12/17/2012

Dear Bread: Get In My Mouth!

After all the sadness of Friday, we tried hard to begin focusing on "small good things" Saturday morning, then packed in as much fun and family into this weekend as we possibly could.  It's a luxury I know the victims, friends, families, and residents of Newton do not get, a fact that is constantly in my thoughts - almost feverishly spurring me on to yet more family quality time.

Our small good things included Bill cock-a-doodle-doing for the first time since the dog attack, and Bert wandering into the outdoor area of their coop for the first time since the attack, too.  It also included National Hot Chocolate Day, which we made a point to celebrate more than once on Saturday.

We did the Indianapolis Christmas at the Zoo on Saturday night.  That was a very magical evening for the kids, who got to stay-up way past bedtime drinking hot chocolate, eating cookies, and looking at thousands of beautiful Christmas light displays amongst sleeping, or in some cases, not sleeping zoo animals.  We elected not to visit Santa this year, but could have that night if we wanted.

Then Sunday was our church's Christmas Cantata service.  Liam loved all the music a little too much, and although the people in the rows behind us laughed as he loudly clapped and sang during and after each piece, I took him into the narthex where he could be jovial and still hear without being disruptive.  :)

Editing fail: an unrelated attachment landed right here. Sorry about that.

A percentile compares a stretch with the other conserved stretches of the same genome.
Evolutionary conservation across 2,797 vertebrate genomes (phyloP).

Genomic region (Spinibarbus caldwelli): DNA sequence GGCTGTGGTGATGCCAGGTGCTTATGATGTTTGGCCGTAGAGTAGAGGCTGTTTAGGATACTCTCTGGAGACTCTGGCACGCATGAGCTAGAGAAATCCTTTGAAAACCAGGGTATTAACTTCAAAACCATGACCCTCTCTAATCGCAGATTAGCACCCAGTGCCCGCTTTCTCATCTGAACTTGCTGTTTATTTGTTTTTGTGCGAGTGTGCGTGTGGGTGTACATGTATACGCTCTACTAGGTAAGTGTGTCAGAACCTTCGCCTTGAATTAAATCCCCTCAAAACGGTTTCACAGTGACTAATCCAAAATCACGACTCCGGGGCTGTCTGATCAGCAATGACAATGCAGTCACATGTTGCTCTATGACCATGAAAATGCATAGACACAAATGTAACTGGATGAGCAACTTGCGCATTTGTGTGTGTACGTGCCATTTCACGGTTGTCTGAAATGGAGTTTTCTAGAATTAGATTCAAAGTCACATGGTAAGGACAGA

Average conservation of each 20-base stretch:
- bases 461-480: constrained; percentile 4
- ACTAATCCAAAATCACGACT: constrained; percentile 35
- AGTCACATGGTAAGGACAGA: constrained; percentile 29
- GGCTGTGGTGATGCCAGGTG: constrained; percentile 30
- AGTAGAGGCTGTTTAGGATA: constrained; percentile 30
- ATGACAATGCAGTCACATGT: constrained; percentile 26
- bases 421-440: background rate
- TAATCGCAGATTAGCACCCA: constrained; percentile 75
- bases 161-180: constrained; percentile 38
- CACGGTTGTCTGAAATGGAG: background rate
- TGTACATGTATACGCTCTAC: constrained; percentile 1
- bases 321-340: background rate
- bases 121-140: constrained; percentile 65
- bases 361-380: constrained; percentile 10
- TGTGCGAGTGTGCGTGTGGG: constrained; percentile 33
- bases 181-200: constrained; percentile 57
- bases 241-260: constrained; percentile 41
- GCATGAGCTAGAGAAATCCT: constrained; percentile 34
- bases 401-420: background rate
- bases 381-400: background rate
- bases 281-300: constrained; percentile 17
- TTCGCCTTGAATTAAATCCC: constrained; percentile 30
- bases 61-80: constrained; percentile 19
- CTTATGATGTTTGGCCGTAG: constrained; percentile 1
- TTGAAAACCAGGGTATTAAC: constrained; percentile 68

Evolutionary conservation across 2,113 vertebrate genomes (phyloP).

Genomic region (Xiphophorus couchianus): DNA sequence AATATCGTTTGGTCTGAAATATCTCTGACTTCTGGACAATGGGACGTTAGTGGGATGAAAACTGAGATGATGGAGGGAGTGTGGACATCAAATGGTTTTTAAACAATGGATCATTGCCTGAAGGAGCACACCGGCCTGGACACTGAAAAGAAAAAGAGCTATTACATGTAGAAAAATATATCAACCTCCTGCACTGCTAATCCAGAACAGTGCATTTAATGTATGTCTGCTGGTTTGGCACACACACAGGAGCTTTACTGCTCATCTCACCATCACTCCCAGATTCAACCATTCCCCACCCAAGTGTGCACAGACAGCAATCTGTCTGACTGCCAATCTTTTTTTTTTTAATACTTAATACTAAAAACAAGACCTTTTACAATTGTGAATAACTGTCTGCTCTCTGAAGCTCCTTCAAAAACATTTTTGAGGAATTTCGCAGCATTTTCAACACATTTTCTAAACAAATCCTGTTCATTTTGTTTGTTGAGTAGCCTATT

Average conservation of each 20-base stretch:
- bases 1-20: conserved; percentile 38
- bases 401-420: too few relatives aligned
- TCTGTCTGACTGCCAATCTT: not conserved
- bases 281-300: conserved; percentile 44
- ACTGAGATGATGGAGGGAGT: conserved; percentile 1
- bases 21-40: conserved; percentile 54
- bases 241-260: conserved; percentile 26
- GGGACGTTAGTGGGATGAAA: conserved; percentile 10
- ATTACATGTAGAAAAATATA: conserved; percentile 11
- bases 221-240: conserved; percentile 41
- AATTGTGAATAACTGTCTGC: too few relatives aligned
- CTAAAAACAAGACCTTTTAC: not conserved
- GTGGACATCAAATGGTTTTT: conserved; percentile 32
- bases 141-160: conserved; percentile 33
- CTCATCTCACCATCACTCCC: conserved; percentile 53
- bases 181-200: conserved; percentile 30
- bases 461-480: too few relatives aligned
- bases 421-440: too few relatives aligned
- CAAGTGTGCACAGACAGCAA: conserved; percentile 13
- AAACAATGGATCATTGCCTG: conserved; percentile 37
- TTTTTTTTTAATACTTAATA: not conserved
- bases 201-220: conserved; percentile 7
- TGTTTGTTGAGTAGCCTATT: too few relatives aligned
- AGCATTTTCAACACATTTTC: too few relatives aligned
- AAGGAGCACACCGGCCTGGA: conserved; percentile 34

After that it was a birthday party with Brian's brother's family!  Dozens of little feet were in constant motion up and down the house, with shouts and giggles, and delicious cupcakes made by my sister-in-law added sugar-fuel to the fun-fire.  It was another fun late night.

The kids and I are snuggling this morning after a few late nights.  We've danced to The Wiggles and looked through all of our photo albums.  And I'm relishing some quiet time with them.

Alright, so that's what's been going on in our neck of the woods.  Now it's time to talk about FOOD.  Glorious, wonderful, food.  :)


A few weeks ago I found this recipe for a homemade baguette that claimed it could be made - start to finish - in one hour.  Say what? I was dubious to say the least, but decided to test it.  Was it, in fact, too good to be true?  Would the bread be even worse than supermarket french bread?  Would French people everywhere hate me for even considering their beautiful bread could be made in an hour?

So I tested it out.

And I was impressed!

And then I was really impressed!

And then I made just a few slight changes and was really really impressed! :)

And since then I've made it 5 times, using it for everything as a side for a good cup of soup, a delicious vehicle for a few good sandwiches, garlic bread for a side to pasta, and as the main component for some tasty french toast.  And each time I fall more in love with it until, now, when two baguettes come out of the oven the kids and I pounce on it as if it can't get into our mouths fast enough, leaving one and a half baguettes in the blink of an eye.  :)